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Innovation is one buzzword that never seems to outgrow its welcome. Perhaps this is because when true innovation is effectively cultivated, growth always follows.
This can be easily observed in the nonprofit world, where funders are changing their funding habits and processes to better accommodate forward thinkers. For example, organizations like the Drucker Institute, established by famous innovation consultant Peter Drucker, dispense $100,000 annual awards to organization who bring about change “that creates a new dimension of performance.”
One effect of this elevated value of innovation is the spread of start-up culture into non-profits. Rather than traditional practical but dry paperwork-intensive funding cycles, organizations like Pitch It! hold Shark Tank-like showcases, where entrepreneurially minded non-profits pitch new and exciting ideas to a business-savvy panel.
This represents a cultural shift for many non-profits, who are accustomed to speaking the language of the academic – logical, straightforward, and terse. Now, the non-profits are learning to speak and think “entrepreneur,” – that is, excitedly, hopelessly optimistic, and inspirinal.
Innovation Consulting in For-Profit Businesses
Meanwhile, in the for-profit world, businesses are uncovering new uses for innovation consultants all the time. In doing so, they are re-discovering their entrepreneurial spirit and bringing a sense of excitement and adventure to the workplace.
In the current business climate, a passion for innovation is change is almost necessary to stay relevant in many industries. Leaders must not only navigate change, but also seek it out. In GeauxPoint’s white paper titled “2020: Can You Get There?” we identified the four major sources for change in the insurance industry, namely disruptive innovations, technological upheaval, consumer-culture shifts, and price-determination fluctuations. The same challenges are being posed to other industries besides insurance, as well. In cases such as these, innovation consultants often times are the first to spot large problems that may go undetected by entire industries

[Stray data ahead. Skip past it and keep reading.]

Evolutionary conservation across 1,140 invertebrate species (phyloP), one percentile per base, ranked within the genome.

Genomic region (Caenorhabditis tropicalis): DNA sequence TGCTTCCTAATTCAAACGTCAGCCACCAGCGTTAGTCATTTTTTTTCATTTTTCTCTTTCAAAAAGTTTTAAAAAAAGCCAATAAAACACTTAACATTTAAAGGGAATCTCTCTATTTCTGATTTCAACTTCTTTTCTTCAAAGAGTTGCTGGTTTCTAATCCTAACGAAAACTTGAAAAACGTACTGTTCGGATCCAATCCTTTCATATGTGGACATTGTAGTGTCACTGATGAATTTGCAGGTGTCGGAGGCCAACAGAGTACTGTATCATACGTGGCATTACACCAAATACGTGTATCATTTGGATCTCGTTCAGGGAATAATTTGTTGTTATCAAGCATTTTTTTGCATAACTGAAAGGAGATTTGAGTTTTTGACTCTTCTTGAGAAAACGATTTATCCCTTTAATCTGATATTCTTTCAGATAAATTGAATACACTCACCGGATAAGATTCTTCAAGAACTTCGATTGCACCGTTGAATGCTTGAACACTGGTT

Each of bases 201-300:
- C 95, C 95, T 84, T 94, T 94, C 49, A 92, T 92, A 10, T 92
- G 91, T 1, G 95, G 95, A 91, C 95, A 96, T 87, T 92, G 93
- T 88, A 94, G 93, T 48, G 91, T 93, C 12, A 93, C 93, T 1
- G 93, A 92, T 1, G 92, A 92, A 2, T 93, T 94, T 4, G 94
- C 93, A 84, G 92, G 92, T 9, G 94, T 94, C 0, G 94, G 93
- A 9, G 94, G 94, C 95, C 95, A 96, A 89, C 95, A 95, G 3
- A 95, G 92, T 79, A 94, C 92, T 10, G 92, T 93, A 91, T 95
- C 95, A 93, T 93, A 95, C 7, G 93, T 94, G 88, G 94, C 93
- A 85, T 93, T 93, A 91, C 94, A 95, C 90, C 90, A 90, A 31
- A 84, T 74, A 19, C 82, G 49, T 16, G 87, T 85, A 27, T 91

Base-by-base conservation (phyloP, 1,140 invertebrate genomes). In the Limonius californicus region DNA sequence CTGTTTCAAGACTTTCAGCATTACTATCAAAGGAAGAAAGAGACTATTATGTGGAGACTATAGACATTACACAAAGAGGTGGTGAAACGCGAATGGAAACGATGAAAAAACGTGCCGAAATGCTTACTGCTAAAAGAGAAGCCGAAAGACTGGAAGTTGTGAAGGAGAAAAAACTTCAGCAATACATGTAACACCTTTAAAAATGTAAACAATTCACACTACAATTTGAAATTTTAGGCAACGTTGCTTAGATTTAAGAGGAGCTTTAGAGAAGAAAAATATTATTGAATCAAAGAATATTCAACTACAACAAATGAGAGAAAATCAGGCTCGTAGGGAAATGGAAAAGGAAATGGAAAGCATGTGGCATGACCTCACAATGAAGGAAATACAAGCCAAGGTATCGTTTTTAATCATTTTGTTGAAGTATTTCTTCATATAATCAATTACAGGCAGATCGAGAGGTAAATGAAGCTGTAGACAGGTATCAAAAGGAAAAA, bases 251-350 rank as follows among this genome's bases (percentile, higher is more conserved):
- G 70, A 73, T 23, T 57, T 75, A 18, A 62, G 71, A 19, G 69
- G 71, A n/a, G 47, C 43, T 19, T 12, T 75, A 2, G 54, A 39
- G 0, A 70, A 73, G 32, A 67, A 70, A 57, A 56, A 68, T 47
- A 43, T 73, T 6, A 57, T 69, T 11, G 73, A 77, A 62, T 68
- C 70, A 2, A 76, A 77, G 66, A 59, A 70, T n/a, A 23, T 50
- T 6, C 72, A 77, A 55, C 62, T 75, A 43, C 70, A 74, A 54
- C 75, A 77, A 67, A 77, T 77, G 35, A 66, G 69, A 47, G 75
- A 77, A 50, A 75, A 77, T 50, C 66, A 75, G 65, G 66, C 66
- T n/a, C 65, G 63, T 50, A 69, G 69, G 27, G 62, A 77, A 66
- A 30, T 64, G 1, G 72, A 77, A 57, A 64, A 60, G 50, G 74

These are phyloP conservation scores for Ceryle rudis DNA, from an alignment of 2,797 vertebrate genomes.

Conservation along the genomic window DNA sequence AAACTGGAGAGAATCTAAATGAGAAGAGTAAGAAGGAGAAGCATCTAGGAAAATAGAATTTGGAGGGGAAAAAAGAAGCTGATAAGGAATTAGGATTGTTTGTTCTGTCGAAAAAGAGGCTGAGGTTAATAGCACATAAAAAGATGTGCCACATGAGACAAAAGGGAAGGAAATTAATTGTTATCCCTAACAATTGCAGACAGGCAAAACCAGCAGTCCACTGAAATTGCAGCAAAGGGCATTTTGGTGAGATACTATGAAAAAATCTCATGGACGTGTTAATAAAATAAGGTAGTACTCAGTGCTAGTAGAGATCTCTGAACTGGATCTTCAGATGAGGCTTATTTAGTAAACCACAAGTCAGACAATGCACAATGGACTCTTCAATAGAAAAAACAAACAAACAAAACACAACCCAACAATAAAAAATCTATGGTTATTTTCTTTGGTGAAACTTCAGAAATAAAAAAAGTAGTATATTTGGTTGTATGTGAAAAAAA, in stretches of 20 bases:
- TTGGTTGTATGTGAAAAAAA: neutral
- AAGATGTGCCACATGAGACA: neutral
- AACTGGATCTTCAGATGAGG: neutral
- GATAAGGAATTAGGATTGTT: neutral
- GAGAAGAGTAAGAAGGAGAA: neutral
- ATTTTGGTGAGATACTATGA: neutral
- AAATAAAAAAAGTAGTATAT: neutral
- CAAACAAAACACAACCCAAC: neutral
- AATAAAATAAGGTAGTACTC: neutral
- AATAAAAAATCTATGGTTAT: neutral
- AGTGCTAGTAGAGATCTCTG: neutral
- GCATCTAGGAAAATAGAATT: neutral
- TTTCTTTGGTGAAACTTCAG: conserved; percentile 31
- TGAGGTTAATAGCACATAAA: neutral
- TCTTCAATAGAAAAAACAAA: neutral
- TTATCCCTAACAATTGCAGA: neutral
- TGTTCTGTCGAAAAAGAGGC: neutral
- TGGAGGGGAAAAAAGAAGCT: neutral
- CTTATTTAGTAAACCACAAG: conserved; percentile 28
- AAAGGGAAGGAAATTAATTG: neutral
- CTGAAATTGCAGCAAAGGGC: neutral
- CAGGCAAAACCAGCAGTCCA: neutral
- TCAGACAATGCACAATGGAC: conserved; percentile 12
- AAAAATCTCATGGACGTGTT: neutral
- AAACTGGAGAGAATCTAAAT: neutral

Increasingly, businesses are looking outside of their walls for assistance in dealing with large-scale changes. These organizations are reaching out to tech-savvy, trend watching professionals to help them blaze new trails.
A main benefit of this is that powerhouse consulting — such as that offered by world-leading consultants like Deloitte, Pew, Kaiser, etc. — is being brought down to the local level. Now, small and large businesses alike can meet face-to-face with knowledgably professionals who are dispersing from technological can innovative epicenters to smaller cities.
The rapid pace of innovation and change that is driving the demand for innovation consultants will likely continue for some time. As these consultants continue to scale up to meet demand for their services, businesses are eager to retain these professionals. A positive working relationship between an innovation consultant and business can be a lucrative venture and may even be a necessity for industries in the midst of transformation.